Compared to other sexually active adults, female sex workers have a significantly higher HIV prevalence. One reason is their practice of anal sex for financial influence. Another reason is their poor decision making power. The resulting inconsistent use of condoms during anal intercourse increases the risk of HIV transmission. The purpose of this study was to investigate whether female sex workers are aware of the risks of HIV transmission during anal intercourse.
Despite the fact that female sex workers are disproportionately affected by HIV, there has been little research on the anal sexual experience of FSWs. This study was designed to investigate how aware female sex workers in Dir Dawa were of the risks of HIV transmission during anal intercourse.
In this study, 18 female sex workers were interviewed. Participants were recruited from two different sources. They were identified by their sex work type, age, and diversity of experience. The mean age of the participants was 24.8 years. They were paid £$ USD to recruit eligible FSWs. The study also included anal intercourse with an HIV-positive partner. The male sexual partner placed the penis in the anus of the FSW. During anal intercourse, the HIV-positive partner did not use condoms. In addition, the HIV-positive partner had undetectable viral load at the end of the study.
The results of this study indicated that female sex workers were unaware of the risks of HIV transmission during anal intercourse. In fact, 9 out of the 18 FSWs had inconsistent condom use during anal intercourse. The study also revealed that the HIV-positive partner was unaware of the risks of HIV transmission during anal intercourse. These findings are important because they suggest that the Ministry of Health should incorporate awareness raising programs into its HIV intervention programs.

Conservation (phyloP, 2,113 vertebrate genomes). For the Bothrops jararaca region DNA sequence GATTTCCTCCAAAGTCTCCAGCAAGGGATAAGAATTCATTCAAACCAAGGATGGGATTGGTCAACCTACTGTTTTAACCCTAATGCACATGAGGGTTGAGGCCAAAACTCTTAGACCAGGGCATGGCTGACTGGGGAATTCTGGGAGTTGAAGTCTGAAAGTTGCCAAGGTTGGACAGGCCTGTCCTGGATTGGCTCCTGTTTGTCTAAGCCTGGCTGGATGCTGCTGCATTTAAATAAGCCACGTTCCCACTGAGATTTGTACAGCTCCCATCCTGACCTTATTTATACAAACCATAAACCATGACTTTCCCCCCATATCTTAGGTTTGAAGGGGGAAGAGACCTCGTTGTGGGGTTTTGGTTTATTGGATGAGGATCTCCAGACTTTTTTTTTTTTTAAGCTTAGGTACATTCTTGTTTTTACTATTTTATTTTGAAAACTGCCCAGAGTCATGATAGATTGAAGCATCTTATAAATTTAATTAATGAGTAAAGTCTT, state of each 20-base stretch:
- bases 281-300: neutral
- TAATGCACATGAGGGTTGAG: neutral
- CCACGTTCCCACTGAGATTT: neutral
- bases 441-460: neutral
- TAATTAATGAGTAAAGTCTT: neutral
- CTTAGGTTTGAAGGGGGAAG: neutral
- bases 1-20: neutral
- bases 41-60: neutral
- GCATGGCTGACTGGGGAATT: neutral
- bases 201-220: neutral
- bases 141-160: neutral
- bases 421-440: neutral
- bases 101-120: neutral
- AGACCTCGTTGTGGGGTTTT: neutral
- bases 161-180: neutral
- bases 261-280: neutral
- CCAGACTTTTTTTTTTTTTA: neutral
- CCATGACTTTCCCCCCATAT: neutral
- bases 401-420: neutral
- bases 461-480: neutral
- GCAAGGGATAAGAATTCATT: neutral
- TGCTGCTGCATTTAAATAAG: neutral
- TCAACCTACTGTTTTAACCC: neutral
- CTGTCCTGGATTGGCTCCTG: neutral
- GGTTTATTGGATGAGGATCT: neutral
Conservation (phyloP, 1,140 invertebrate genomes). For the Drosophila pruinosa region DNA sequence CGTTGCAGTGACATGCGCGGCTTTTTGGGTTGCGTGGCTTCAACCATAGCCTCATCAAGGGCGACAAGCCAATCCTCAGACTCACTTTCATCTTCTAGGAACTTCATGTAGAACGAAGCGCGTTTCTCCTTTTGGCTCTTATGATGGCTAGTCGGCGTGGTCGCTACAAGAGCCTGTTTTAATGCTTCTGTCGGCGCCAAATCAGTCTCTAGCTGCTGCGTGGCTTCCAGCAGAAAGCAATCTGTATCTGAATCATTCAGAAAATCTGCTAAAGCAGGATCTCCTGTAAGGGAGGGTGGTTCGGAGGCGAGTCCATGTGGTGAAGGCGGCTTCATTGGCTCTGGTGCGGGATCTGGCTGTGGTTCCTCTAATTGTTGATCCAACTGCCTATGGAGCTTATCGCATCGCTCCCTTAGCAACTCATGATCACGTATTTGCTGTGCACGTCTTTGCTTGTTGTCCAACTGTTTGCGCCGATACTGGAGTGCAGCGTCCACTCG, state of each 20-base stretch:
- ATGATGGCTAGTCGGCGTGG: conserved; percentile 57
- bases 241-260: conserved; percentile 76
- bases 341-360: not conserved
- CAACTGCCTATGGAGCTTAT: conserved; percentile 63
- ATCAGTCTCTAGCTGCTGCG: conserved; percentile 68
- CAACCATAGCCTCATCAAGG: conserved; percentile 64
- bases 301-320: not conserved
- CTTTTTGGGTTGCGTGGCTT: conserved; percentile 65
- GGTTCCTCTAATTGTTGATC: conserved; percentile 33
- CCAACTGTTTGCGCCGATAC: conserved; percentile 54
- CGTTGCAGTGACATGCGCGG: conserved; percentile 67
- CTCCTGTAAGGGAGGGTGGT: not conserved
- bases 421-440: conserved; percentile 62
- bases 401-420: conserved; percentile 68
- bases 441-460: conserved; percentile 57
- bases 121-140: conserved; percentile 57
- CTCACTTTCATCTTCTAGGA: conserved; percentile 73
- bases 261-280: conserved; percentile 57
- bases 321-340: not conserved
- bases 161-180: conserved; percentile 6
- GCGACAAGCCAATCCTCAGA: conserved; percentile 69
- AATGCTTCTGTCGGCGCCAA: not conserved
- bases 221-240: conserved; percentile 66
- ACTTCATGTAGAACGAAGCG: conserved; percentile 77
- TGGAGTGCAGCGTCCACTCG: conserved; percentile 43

The risk of HIV transmission during anal intercourse is exacerbated by the improper use of condoms and the lack of risk reduction techniques. A relatively high payment for anal sex increased the likelihood that FSWs would accept anal sex offers. Although only a small proportion of intercourse acts may contribute to HIV transmission, this practice is still very dangerous.
A number of sexually transmitted diseases such as gonorrhoea, syphilis, herpes, and hepatitis A are transmitted through oral sex. A woman’s risk of HIV acquisition during UAI may be as high as 18-fold. However, the risk of HIV transmission during anal intercourse is far higher than during vaginal intercourse.
Another study showed that female sex workers were unaware of the risks of HIV transmission during anal intercourse. The study also found that female sex workers do not use lubricants when performing anal sex. This lack of lubricants is likely to be the reason for their vulnerability to HIV. The receptive partner in condomless sex is at risk of HIV infection in the semen. However, the risk of HIV transmission in the receptive partner during anal intercourse with an HIV-positive partner is very low.
Although the prevalence of HIV in Dir Dawa town is only 1.5%, female sex workers are disproportionately vulnerable to HIV. These findings suggest that the Ministry of Health should consider awareness raising programs for female sex workers to improve their anal sexual practices.